Yes, parents pay a lot. But top private schools also have plenty of bursaries. I think around 15% are given bursaries at SPGS. And even where parents don't qualify, but aren't rich, if they have only one child (as many middle class parents do these days), they will make extraordinary personal sacrifices and take on astonishing amounts of debt to put their kids through these schools.

Another misapprehension is that these kids get spoon fed, and that's why they do so well. They don't, not at the best schools anyway. Many do added sport and music. So a not unusual school day at a day school is up at 6:30, practice, get to school for 8:30, home by 5pm, homework, dinner, homework until 9:30. These kids learn a heroic amount of self-discipline from a very early age.

I'm crappy comprehensive educated and marvel at what these kids attempt and achieve.

Rohan

Is anyone aware of any research on the outcomes for kids who went to private schools on the old assisted places scheme (Government paid for poor kids to go to private schools) & bursaries in absolute terms or compared to those that stayed in state school?

It would be lovely to be able to see what happened to kids of similar academic "abilities" and parental income before they moved sector. But can't imagine the data exists. You could look at income outcomes for kids from the same geographical origins who got the same grades at GCSE/A-level (one group at private school, other at state schools) to start to think about a top up impact.

My personal bias is that private schoools add genuine value in grade attainment for working class kids through higher expectations and teaching resource, as well as an impact on career success on top of that. A similar impact might be seen from grammar schools.

My strong impression is that if I'd have stayed in the state system I'd have largely failed my GCSEs whilst perhaps still doing well at maths and following that to A-level. I got a free place to private school on the basis of a decent maths exam, a terrible english exam and very high marks on verbal and numeracy reasoning. My marks were terrible when I joined the private school and my writing was barely legible. 6 years later my marks were excellent at a-level (and before that GCSE) on the basis of relatively little work - but I can't conceive of making that improvement without the change of school. I'd love to know whether there is any evidence of impacts of this kind more generally for working class kids or whether this experience is a minority one.

Account Deleted

@Rohan, There is no dispute that private eduation works. You benefited and many others would have too. The issue is why that quality of education was not available to all.

Exam results are a ranking, not an absolute measure. That is why people get exercised by grade inflation. If everyone gets an A, it becomes meaningless as a method of discriminating between individuals.

Private education works only so long as there are both winners and losers. Eton needs sink comps. State education will always be a relative failure so long as private schools exist, as the raison d'etre of the latter is to be better than the former, both in terms of exam results and more subtle advantages.

Co-opting a few working-class kids on bursaries is nice for them personally, but it does not constitute a commitment to social mobility.

Fat Bloke on Tour

Fag packet analysis - what does a private education deliver?

30% - Accent
30% - Confidence
30% - Networking / Contacts
10% - Quality education.

This is the history, the problem now is the energy the upper middle class parents are now putting into their efforts to hoover up all the opportunities going, they are converting their rapidly expanding wealth and income into larger famillies and a naked working of the system.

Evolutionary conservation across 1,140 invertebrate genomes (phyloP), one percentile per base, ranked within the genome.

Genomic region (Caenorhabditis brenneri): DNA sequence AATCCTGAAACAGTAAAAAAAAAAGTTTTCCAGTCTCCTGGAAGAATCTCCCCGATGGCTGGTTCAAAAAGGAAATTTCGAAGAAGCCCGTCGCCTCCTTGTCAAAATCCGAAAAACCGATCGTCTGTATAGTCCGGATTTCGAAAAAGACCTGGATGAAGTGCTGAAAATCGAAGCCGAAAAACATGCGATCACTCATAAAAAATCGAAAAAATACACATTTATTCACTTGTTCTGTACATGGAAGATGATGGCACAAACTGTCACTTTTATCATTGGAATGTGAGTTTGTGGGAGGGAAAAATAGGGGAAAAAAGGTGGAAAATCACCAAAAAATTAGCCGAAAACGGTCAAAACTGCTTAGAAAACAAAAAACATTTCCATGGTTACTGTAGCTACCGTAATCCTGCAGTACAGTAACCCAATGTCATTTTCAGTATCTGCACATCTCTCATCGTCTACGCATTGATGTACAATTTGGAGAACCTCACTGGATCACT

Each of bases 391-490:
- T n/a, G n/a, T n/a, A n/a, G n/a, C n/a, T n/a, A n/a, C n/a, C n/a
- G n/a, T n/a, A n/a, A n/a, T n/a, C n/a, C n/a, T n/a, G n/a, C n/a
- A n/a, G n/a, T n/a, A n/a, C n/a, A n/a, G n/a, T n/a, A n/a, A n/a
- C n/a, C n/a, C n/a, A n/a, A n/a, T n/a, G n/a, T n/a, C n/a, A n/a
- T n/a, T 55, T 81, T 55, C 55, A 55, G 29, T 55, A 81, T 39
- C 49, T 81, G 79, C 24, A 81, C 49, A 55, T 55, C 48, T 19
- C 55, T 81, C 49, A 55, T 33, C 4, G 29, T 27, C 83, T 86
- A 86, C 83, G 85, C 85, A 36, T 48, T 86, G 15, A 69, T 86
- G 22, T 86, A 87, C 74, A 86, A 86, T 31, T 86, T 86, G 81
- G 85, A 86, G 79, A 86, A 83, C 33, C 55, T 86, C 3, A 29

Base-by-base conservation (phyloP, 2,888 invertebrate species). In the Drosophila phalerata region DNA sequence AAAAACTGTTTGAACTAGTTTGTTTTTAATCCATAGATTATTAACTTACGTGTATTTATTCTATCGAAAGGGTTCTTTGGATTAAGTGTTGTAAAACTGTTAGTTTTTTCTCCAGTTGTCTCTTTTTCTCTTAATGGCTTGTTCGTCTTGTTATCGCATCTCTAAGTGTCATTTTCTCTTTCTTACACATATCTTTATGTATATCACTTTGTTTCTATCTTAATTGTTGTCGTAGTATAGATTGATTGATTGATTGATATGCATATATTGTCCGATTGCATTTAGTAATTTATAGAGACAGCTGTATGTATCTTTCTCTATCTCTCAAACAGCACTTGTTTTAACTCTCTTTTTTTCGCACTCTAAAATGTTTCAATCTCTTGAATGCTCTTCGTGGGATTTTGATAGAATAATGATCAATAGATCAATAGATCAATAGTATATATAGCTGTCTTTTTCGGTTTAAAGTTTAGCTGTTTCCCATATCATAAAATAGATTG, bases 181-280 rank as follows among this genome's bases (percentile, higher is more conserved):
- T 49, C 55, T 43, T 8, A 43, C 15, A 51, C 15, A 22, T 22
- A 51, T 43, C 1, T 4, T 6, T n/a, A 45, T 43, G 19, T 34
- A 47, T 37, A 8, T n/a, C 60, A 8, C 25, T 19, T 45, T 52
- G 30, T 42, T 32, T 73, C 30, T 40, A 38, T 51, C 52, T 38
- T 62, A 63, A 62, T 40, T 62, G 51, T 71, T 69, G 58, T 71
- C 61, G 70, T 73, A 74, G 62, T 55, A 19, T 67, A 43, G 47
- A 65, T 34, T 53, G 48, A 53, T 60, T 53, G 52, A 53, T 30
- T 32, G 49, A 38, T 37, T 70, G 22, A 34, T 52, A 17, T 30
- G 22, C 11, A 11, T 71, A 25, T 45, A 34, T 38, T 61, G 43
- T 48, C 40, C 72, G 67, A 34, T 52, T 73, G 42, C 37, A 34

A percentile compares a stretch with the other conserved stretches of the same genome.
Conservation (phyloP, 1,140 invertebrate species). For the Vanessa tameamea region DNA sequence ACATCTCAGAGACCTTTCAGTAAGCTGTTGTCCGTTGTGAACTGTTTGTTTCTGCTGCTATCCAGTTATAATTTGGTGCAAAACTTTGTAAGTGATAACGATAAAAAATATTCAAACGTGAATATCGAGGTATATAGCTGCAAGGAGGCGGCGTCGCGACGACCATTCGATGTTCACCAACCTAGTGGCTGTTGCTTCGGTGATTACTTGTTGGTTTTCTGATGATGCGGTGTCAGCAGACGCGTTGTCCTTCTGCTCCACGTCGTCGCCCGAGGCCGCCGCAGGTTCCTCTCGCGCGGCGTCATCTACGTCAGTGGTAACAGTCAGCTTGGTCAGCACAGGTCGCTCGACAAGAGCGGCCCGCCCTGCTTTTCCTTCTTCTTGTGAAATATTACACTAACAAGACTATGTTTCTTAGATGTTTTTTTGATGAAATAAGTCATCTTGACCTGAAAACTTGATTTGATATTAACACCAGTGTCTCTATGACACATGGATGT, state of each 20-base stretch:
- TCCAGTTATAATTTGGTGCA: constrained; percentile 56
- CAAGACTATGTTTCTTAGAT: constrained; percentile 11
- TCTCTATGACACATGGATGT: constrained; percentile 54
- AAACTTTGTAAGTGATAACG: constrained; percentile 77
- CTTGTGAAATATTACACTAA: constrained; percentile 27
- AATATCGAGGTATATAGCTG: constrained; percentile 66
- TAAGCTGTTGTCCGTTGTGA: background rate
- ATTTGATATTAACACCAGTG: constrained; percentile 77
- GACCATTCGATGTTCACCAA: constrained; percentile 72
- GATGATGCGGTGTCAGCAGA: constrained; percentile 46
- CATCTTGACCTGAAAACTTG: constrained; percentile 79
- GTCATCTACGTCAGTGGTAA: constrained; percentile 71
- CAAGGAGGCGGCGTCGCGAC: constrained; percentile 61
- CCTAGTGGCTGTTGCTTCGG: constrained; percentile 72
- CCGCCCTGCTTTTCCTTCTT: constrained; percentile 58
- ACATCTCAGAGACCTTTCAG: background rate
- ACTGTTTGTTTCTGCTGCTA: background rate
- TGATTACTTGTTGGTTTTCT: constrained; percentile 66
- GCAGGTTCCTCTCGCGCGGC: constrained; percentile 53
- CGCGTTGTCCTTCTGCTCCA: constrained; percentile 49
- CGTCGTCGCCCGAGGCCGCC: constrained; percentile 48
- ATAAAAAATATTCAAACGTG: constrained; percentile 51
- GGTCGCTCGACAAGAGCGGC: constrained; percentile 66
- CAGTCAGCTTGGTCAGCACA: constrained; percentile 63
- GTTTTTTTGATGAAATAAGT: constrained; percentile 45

There is a reason why interns are now a recognised step in the career ladder.

Laban Tall

I'm sure it's no coincidence that George Monbiot and Lawrie Penny are both privately educated. So were Crossman, Crosland and Shirley Williams, who destroyed the grammars...

I'd like to propose a government convention - that Secretaries of State for Education must themselves be state educated.

Yahya

The first thing I would recommend is to do rsrcaeeh on all the schools you are considering. What are their students test scores like? Is the school rated by the state? What kind of special programs do they have to best meet a variety of needs? Gifted and Talented? Dyslexia? Accelerated Reading? Most private schools have an Open House for the public. Go,ask questions and get a tour.Next ask parents with children who have kids at those schools what their experience is like. Check with the kids too if you can.You mentioned saving $$ during elementary school. But if the public school is several grades behind in what the kids are learning, he may not be able to catch up enough to get into a private high school. Or you may have to spend money on private tutoring to get him up to speed. But if the public school has a good gifted program, the gap may be filled. It wouldn't hurt to set up a speak with the admissions person at the private high school you might eventually hope to enroll him in. Ask them what percentage of their students come from public and private schools. Find out the expectations for incoming students. I'm sure they'd be happy to advise you.Until your child actually starts school, it can be hard to tell what will be the best fit.Be ready with Plan B.One of my sons went to a private school for K-12. The other started out in the same school but we found it wasn't working for him. So we switched him to a public school with a gifted and talented program. When it was time for high school, he was ready to go to the all boys private school that his brother attended. It turned out to be a great fit for both of them for totally different reasons.Do the rsrcaeeh, make a choice,but remain flexible. The best school for a child is where he can be happy learning. +13Was this answer helpful?

Lawrence

I teach at an alternative ed scoohl. One of the vocational programs we have offered, in addition to shop, auto mechanics, etc., was an introductory program for students who wanted to enter a health care profession. The woman who taught the course was an RN, and the students learned ethics, medical terms, record keeping, and also visited job locations in various medical facilities.